I got inspired by HPAIR in Singapore to pursue entrepreneurship, since people I met were all creating interesting things, and I decided there that I’m going to do it as well. Committing to a startup is hard and it was the trust and support from my friends, including a lot of people I met at HPAIR, that helped me persist through those hard times. I’m forever grateful.

What was your biggest takeaway or favorite memory from the HPAIR conference?
There are too many. The best one was at Harvard, during the talent showcase. Two people at HPAIR and me did an almost improvised show, with one person singing, another B-Boxing, and me dancing. It was a lot of fun and it was the first time I danced in front of a group of audience. I’ll always remember that, besides all of the serious and inspiring moments.

3

Scarlett Ho


Where are you currently at in your career and life?
I am currently a third year student at Northeastern University majoring in International Affairs and Political Science. As a prospective law student, in the past 3 years I have interned at all levels of American government: federal, state, and city, working with politicians such as Senator Elizabeth Warren and Congressman Stephen Lynch. I also studied abroad in Belgium where I interned for the Vice-Chairman of the European People’s Party at the European Parliament. Currently, I am running for Communications Director in College Democrats of Massachusetts, while being a full-time intern in the U.S. Department of Commerce and conducting research for Northeastern’s Political Science Department. This summer, I will be interning at the State Department in Washington D.C.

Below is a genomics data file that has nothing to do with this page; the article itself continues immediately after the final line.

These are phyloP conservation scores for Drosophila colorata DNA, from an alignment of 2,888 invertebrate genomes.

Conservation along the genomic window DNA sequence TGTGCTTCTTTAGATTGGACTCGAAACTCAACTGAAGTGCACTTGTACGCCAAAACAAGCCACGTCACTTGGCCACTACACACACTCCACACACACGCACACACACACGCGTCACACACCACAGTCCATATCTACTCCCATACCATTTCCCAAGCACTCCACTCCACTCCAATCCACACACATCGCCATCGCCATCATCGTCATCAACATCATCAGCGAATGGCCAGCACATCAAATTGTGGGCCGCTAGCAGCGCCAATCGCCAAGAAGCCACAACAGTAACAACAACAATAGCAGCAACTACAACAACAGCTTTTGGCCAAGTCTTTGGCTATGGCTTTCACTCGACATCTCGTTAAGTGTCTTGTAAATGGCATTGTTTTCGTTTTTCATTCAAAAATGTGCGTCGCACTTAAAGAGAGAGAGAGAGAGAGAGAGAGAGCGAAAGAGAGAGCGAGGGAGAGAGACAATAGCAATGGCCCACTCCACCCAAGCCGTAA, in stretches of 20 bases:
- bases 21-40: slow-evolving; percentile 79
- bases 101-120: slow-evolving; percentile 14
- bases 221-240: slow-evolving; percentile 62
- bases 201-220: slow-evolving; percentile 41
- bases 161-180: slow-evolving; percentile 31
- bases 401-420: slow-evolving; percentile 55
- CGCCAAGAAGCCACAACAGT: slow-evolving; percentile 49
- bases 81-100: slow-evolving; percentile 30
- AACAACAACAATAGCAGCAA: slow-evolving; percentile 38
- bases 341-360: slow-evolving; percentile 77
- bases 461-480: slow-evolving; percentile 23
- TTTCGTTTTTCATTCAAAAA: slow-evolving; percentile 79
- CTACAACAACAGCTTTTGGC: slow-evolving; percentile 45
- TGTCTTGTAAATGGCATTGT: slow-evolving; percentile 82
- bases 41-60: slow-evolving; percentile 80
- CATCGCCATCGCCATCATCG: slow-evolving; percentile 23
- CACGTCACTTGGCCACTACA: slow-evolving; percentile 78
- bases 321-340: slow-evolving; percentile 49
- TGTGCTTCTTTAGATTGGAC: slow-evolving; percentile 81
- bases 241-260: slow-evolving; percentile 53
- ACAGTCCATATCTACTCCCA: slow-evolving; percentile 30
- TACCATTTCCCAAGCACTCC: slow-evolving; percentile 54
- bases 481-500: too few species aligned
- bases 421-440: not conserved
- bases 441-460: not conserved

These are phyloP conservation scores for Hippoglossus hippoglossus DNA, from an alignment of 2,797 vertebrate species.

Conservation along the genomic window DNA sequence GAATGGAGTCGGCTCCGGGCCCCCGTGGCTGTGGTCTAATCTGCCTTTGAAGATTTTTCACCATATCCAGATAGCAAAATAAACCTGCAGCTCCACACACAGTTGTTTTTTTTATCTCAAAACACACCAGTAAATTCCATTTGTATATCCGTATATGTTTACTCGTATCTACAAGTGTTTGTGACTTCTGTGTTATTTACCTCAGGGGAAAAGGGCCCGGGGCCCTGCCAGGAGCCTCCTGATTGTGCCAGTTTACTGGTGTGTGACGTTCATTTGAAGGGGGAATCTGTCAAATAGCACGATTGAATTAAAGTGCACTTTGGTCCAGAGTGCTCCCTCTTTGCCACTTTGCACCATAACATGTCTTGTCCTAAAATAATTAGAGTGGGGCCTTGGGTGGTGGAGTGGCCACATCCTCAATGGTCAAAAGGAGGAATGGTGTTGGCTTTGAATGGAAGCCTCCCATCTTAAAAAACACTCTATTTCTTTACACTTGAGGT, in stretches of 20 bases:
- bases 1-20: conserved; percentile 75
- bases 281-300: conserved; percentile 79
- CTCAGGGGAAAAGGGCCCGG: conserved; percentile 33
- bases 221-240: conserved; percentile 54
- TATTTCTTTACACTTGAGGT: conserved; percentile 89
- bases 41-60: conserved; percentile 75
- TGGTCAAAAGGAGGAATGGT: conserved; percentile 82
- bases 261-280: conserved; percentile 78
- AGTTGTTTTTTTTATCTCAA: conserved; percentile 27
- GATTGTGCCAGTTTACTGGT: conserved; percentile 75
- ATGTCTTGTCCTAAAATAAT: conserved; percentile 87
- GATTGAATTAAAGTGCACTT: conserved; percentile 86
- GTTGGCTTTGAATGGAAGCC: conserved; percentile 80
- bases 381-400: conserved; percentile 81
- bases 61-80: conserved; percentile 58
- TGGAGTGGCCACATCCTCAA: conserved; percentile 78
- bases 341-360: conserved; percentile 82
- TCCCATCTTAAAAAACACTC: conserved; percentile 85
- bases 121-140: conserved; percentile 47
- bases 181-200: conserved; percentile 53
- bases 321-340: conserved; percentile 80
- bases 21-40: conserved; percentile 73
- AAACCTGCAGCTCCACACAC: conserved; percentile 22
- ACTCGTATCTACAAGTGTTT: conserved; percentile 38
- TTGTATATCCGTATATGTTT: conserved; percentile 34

Why did you decide to participate in HPAIR?
I decided to participate in HPAIR because I wanted to broaden my knowledge of security and diplomacy related issues. Asia is a rising and fascinating region, yet its burgeoning development is one of the least studied fields. I think even though not everyone is majoring in International Relations, the change of global dynamics and a rising China is something everyone should take note of. As for me personally, I think it is crucial to expose myself to global issues and to learn first hand from the leading experts in the field. It is the opportunity to interact with top speakers such as Professor Ezra Vogel, ask questions and network with like-minded delegates that attracted me to apply in the first place. Being physically in a conference pushed me out of my comfort zone to engage with delegates and to critically examine an issue at hand.